What's more alarming is those plays were given up against the Bills, Jets and Broncos. Those teams are ranked 29th, 7th and 26th in passing offense respectively after three weeks. This kind of poor play in the secondary doesn't bode well for a Patriots squad facing a Cincinnati Bengals offense that excels at throwing the football.
Belichick joked that with the way the Patriots are playing on defense, the Bengals are eagerly awaiting their arrival.
"They can throw it short, they can throw it deep, they can run after the catch, they have a good quarterback, a good line, good receivers, good tight ends, running backs," he said. "It's one of the most explosive offensive teams I've seen in a while. It's a huge concern. The one word to describe them is explosive. I'm sure they can't wait to get a hold of us."
Belichick may have been kidding around but so far this season, the Bengals' offense has been no joke. Quarterback Carson Palmer has shown no ill effects from the knee injury he suffered in January. Cincinnati has started the year 3-0, with Palmer throwing for 672 yards, 6 touchdowns, while completing 64.7 percent of his passes.
Overall, the Bengals receivers will probably be the best group the Patriots face all season. Chad Johnson, T.J. Houshmandzadeh and Chris Henry are all explosive pass catchers who will test the New England defensive backs. The trio has combined for 32 receptions already in 2006. The Patriots secondary will have to show a lot of improvement by this Sunday or they could be in for a long afternoon trying to cover No. 85 and Co.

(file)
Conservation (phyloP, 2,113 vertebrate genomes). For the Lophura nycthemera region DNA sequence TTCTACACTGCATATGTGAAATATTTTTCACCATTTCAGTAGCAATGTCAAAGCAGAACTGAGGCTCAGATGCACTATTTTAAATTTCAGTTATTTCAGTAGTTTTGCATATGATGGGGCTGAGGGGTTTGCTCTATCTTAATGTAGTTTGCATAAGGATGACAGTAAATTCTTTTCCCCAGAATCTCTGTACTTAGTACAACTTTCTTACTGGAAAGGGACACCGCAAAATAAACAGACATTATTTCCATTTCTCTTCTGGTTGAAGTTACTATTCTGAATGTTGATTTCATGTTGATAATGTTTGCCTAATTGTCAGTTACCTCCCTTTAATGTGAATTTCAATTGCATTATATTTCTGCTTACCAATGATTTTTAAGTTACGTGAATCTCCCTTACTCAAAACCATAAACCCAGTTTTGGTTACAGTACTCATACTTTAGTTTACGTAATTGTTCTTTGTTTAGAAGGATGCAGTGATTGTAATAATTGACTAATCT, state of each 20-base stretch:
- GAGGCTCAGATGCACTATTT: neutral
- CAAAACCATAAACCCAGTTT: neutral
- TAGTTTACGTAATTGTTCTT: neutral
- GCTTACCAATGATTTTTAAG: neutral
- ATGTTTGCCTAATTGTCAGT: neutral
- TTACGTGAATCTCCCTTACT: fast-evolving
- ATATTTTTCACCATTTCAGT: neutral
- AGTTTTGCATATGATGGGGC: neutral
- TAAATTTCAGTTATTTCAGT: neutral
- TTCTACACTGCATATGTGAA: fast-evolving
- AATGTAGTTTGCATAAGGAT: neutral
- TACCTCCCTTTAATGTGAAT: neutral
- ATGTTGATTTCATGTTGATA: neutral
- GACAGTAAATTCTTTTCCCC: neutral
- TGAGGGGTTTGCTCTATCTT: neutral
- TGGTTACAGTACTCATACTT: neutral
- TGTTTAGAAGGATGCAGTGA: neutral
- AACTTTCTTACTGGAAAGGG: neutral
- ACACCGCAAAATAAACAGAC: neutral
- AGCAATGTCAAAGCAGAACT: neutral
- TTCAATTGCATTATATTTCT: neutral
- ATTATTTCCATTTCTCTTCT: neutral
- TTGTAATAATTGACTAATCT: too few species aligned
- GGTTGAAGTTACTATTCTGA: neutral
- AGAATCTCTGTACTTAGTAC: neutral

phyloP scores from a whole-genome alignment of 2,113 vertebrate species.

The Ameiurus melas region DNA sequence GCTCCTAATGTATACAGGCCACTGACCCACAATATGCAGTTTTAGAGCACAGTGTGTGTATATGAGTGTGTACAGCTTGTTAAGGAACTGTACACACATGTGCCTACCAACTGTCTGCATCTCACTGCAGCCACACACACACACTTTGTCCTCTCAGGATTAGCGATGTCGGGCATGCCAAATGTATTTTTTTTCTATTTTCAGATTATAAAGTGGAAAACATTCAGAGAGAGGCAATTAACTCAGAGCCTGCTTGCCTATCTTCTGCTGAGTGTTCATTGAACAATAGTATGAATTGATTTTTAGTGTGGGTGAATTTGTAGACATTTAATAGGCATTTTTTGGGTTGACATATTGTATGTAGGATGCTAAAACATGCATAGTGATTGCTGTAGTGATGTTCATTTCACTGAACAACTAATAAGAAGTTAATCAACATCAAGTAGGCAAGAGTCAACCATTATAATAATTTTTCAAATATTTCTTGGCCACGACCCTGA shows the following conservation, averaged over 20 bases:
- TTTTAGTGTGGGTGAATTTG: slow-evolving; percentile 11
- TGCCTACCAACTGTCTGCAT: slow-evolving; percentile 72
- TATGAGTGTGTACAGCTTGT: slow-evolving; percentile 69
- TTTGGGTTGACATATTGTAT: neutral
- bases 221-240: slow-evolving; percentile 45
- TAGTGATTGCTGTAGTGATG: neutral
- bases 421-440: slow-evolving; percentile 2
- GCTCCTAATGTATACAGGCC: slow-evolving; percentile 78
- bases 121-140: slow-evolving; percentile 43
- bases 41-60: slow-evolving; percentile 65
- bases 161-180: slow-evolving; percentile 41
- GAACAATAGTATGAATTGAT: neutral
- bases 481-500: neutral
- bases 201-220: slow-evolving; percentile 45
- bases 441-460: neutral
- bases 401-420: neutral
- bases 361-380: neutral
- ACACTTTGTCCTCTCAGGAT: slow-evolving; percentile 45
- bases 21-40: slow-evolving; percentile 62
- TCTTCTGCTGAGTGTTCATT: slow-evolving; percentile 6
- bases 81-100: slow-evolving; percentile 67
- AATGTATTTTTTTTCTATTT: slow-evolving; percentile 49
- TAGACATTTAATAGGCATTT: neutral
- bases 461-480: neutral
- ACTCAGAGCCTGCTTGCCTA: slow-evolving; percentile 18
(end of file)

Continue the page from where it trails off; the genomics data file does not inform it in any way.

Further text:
"You saw what was out there tonight," Samuel said when asked after the Broncos game if the Patriots secondary would be ready for Cincinnati. "We have a lot to work on. We have to go out and watch the film and practice hard like we know how to do and go out and play Patriots football against an explosive football team."
Hobbs and Samuel need to play one of their best games of the year against the Bengals but they need some help. The Patriots defensive front didn't record a sack against the Broncos. If that's the case this week and Palmer has time to sit in the pocket and look for his receivers, the Pro Bowl quarterback will rip the Patriots defense apart.
Besides tackling better, another thing the secondary needs to do is be more physical. In the past, receivers would fear going over the middle against the Patriots but that hasn't been the case the last two years. Harrison is still coming back from a devastating knee injury himself. However, both he and Eugene Wilson have been invisible for most of the season. Wilson had a down year in 2005 and he's played poorly to start off this year as well. Wilson and Harrison need to set the tone early on defense by knocking the Bengals receivers around and not letting them get comfortable. If the Patriots defense in unable to rattle Palmer and his receivers, expect to see some new Chad Johnson end zone dances this Sunday.
Johnson likes to ask, "Who's covering 85?" If the Patriots are asking themselves that same question during Sunday's game, they're going to need a lot of points in they intend on walking out of Cincinnati with a victory.